Let’s not pretend here: along with ‘Abandon All Life’ by Nails, this is undoubtedly one of 2013’s heaviest releases. But then, we had been warned: prior to Slave Zero dropping this fifth offering, vocalist Graham V. Flynn claimed ‘Disambiguated Victory’ to be “heavy, unrelenting and unpredictable”. It is certainly all of those things. It’s also a brief lesson in how to make an intensely technical death metal record – one which branches out a little further with each passing track – but naturally, it won’t be to everyone’s tastes.
After an intro of electronic drones sounding like a sample from a sci-fi movie, Slave Zero barely allow their listeners any time to rest during the minutes that follow. ‘Mathmatically Legitimate Solution’ tears straight out of the box with a full compliment of bass drums (played by a man who sounds as if he has a third leg) and intensive grindcore riffing. It’s the kind of thing that makes post-Lee Dorrian Napalm Death sound just “a bit heavy”. Eddie O’Malley’s guitar work lodges behind the barrage of drums, shifting between thrash metal sounds and grindcore elements with ease, though the high point comes from a brief instrumental break. Here, once the drums let up, comes a fantastic progressive metal interlude, proving that – if you can get past Flynn’s vocals (alternating between death metal grunts and almost impenetrable screams throughout) – there’s a fair amount of complexity beneath this wall of sound. Taking a more straight ahead approach, on the surface, ‘Limitless Peripheral Perspective’ offers more of the same. Constructed around a killer riff which thrashes with intent throughout, drummer Ben Wanders taps into something more interesting than before. Between bursts of pneumatic brilliance, the stops have a strong presence, while occasional (relative) slowing down of the main rhythm here and there allows O’Malley room to throw a few more traditional metal elements into his lead guitar work.
During the similarly killer ‘Embroidered Strategy of Calculated Misrepresent’, the riffs end up somewhere between a relentless approximation of groove metal colliding full on with progressive death metal. Imagine elements of the earliest Opeth releases mixed with the absolute extremities of Phil Anselmo’s ‘Walk Through Exits Only’and you’re somewhere toward Slave Zero’s key sounds. As with the EP’s opener, the band wisely break up the skull-pounding with a burst of melody – in this case a brief solo that sounds like something from an album by Camel, played either on an ugly keyboard or guitar subjected to electronic treatments…it’s hard to tell which. Either way, it’s great.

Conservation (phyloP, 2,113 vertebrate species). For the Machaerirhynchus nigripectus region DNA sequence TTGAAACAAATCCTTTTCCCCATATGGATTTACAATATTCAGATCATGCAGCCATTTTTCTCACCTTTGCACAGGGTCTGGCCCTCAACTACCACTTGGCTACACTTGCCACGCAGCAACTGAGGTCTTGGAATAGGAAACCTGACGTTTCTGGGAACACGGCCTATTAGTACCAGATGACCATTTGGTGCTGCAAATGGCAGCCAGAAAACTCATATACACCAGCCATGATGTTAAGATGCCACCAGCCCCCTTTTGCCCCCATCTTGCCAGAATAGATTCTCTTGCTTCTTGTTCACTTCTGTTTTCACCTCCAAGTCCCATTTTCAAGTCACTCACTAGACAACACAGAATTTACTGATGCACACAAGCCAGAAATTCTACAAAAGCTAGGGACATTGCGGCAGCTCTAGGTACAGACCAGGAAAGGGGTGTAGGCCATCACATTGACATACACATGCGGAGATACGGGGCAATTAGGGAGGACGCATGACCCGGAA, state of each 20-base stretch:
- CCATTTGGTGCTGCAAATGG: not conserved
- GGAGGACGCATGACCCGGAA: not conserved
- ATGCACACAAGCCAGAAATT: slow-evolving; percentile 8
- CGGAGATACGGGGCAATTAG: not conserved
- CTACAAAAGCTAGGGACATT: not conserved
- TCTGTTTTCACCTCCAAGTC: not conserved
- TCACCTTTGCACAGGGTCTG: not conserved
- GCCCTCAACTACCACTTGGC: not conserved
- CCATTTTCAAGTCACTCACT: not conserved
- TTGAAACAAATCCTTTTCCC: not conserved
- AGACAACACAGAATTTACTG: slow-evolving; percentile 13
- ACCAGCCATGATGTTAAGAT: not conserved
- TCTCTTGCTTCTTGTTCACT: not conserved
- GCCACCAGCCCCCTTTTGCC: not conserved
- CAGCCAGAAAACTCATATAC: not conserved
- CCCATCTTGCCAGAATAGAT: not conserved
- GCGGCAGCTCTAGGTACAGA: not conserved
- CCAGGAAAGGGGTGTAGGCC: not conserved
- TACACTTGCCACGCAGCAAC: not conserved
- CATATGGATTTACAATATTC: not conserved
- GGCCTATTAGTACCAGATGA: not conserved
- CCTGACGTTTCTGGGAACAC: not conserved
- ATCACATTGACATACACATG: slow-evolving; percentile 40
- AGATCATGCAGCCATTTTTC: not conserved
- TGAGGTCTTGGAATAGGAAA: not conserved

Following an uncompromising intro, ‘Oscillating Perceptions of an Abstract Exixtence’ brings back the dual vocal of the opening number (equal parts growl/screech), but aside from these death metal tendencies, musically, the changes in time sig and general tightness all round owe more to progressive and tech-metal than before. Tacking the arrangement furiously, the band are obviously as tight as can be; the technicalities of their chosen subgenre never allowing for anything less. Of particular note, once again, is a classic sounding guitar riff, creeping in briefly against thrashing drums – creating a sound somewhere between Meshuggah and early Entombed. On the EP’s most accessible tune, Anthropic Landscape Theory’, O’Malley’s riffs incorporate strong elements of classic thrash along with very technical death metal tones, his tone sounding crisper here than on any of the EPs other cuts, even behind Flynn’s throaty roar. During the track’s second half, the presence of what sounds like a fretless bass solo lightens things up considerably, while a very old-fashioned lead guitar break also gives a heightened feeling of melody. Although still at the more extreme end of metal, this tune is nowhere near as claustrophobic. While still heavier than a very heavy thing [(c) Devin Townsend], this has all the hallmarks of a progressive death metal classic.
There’s no mistaking that Slave Zero have a huge talent, even with the slightly muddier tendencies of their production budget it is more than possible to tap into lots of complex layers within their crushing wall of progressive grindcore. ‘Disambiguated Visionary’ is unlikely to branch them out beyond a cult audience, but devotees of extreme metal lodging somewhere near the grindcore end of the musical spectrum should find plenty to enjoy here within twenty-five absolutely brutal minutes.